I just found out homophobia has been living and festering in my family.
I came out to my family and friends 21 years ago at the age of 37 and I believed it wasn't a big deal with anyone in my family. Over the years we’ve had many reunions; Christmas and holidays together, nothing was discussed, no one asked me anything, not even "why did it took so long to come out"? At one time, it was suggested that I was just going through a phase. (Umm, hiding was the phase.)
It turns out I was enjoying a false sense of security. Behind my back, it transpires, all three of my brothers, when they got together, would exchange homophobic comments about me. Apparently it was done in the presence of other family members who have kept it from me all this time. I'm not sure if it escalated when they learned I was HIV-positive, but it may have.
When my oldest brother died of leukemia just over 4 years ago, my Mom said he often wondered what would happen to me and my youngest brother, who has some health issues of his own. For me, this shows he wasn't as homophobic near the end. My other older brother has a really hard time showing his feelings. He has trouble being supportive to anyone, is very opinionated and a stickler for his beliefs. You live the way he thinks is right.
Last month this brother and I got into a heated argument on the phone over the care my sister and I were getting for our mother. He condemned everything we were doing. He had talked to our mother on the phone and felt it was time to put her in a home. This coming from someone who lives an hour and a half from us, only visits her maybe three times a year and only because he has to come back here to see a doctor. Trying to explain anything to him was impossible. His answer to everything was to put her in a home (and throw away the key, was what I was hearing).
This is when the homophobia spewed out of him like a tsunami. He called me every name from the list of slurs - his "other sister, faggot, fucking homo" and on and on. I'm thinking "just let him get it out", I sat there and listened to it, at one point I shouted back, "I've heard all of those, give me something original!"
I’m concerned for my health right now, I just had my bloodwork done, I know it will come back with a lower CD4 count. Stress has never been my friend; it’s the reason my CD4 dropped to the point I had to start treatment after seven and a half years without having to take any medication. The stress of caring for my mother, worrying about all the things that get added to the original problem - I really didn't need this.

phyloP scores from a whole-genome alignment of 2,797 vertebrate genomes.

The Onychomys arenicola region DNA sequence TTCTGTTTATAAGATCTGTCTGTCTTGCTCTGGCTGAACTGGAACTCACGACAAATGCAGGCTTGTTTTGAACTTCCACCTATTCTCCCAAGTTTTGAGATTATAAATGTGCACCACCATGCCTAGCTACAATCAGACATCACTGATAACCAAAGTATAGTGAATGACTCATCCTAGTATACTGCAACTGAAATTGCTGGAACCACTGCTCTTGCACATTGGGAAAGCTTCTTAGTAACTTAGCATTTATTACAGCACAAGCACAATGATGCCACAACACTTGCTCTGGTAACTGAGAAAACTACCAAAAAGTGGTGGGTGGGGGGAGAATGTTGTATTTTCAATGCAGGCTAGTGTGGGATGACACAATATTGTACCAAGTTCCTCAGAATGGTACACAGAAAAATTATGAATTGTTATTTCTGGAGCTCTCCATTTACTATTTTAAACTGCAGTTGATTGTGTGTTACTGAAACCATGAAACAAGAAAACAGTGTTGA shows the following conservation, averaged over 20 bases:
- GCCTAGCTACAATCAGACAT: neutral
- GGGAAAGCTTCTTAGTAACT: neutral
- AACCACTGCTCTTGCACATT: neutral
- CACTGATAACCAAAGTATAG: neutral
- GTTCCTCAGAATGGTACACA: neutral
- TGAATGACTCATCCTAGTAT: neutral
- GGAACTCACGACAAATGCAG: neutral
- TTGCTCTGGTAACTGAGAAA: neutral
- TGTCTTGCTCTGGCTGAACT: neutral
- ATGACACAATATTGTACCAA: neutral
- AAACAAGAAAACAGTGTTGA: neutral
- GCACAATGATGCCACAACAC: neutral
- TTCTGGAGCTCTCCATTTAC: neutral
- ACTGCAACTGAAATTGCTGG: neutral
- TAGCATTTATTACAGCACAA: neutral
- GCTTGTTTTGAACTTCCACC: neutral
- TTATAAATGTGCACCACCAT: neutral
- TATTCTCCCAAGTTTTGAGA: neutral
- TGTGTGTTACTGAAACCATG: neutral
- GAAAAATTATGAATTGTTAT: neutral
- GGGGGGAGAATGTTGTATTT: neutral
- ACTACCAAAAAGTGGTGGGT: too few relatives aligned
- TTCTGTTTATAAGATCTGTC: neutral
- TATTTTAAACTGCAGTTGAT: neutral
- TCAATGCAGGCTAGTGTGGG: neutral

I see my doctor near the end of August so I am preparing to hear that my CD4 has gone down., I may even get a call any day now to have the CD4 checked again. Trying to keep the stress down is going to be a struggle when dealing with family over issues of this magnitude, So many things need to be done, and we aren't working as a team.
If it had been someone else, a stranger that I didn't know, it wouldn't have bothered me this much, but to come from someone I had grown up with, someone I had a lot of respect for is very hard to understand or to take.
Last year I made up my mind to eliminate anger from my life, It wasn’t going to rule my life, it gets me nowhere. It was the best decision I’ve ever made; so many good things have happened from it. But when this latest incident happened, it made me weak, I yelled back, I yelled loud, I was angry and I'm still angry. It's all I can do to keep my cool.
On a positive note to homophobia in my family, the new generation, the future of my family, is looking more than promising. My son vowed to raise his children to accept everyone for who they are and treat them the way they want to be treated. I am not the only gay person in my family; I have an aunt who is gay and now there is my son's brother-in-law, uncle to his children.
Recently while playing the NEW game of LIFE with my son and granddaughters, there comes a time on the board you are supposed to get married. When I landed on that spot, I felt a bit awkward about chosing to marry a man, so I chose a woman. When the game was over, while we dismantled the game my seven and nine year old granddaughters asked me why I chose a woman and not a man. I was floored. I wasn't aware of how much they had been taught, how much they already knew.
Last night it was my son's brother-in-law and his partner playing the game with them. When it came time in the game for them to marry they both chose to marry a boy. It just happened, it was all normal. Further into the game you might become a parent. Well, my seven year old granddaughter informs her uncle and his partner that they would have to adopt because it’s the only way they can have a child.. Brilliant, I thought, I felt so much pride at that moment.
So this shows that you can teach your children to love and be accepting or you can teach them to hate. They aren't born to know there is any difference. The only time it’s pointed out to be different is when you teach hate.
In the video below, the child is four years old, singing a homophobic song his father had to have written. At the conclusion of the first verse the father can be heard shouting, "that’s my boy". This child was not born this way.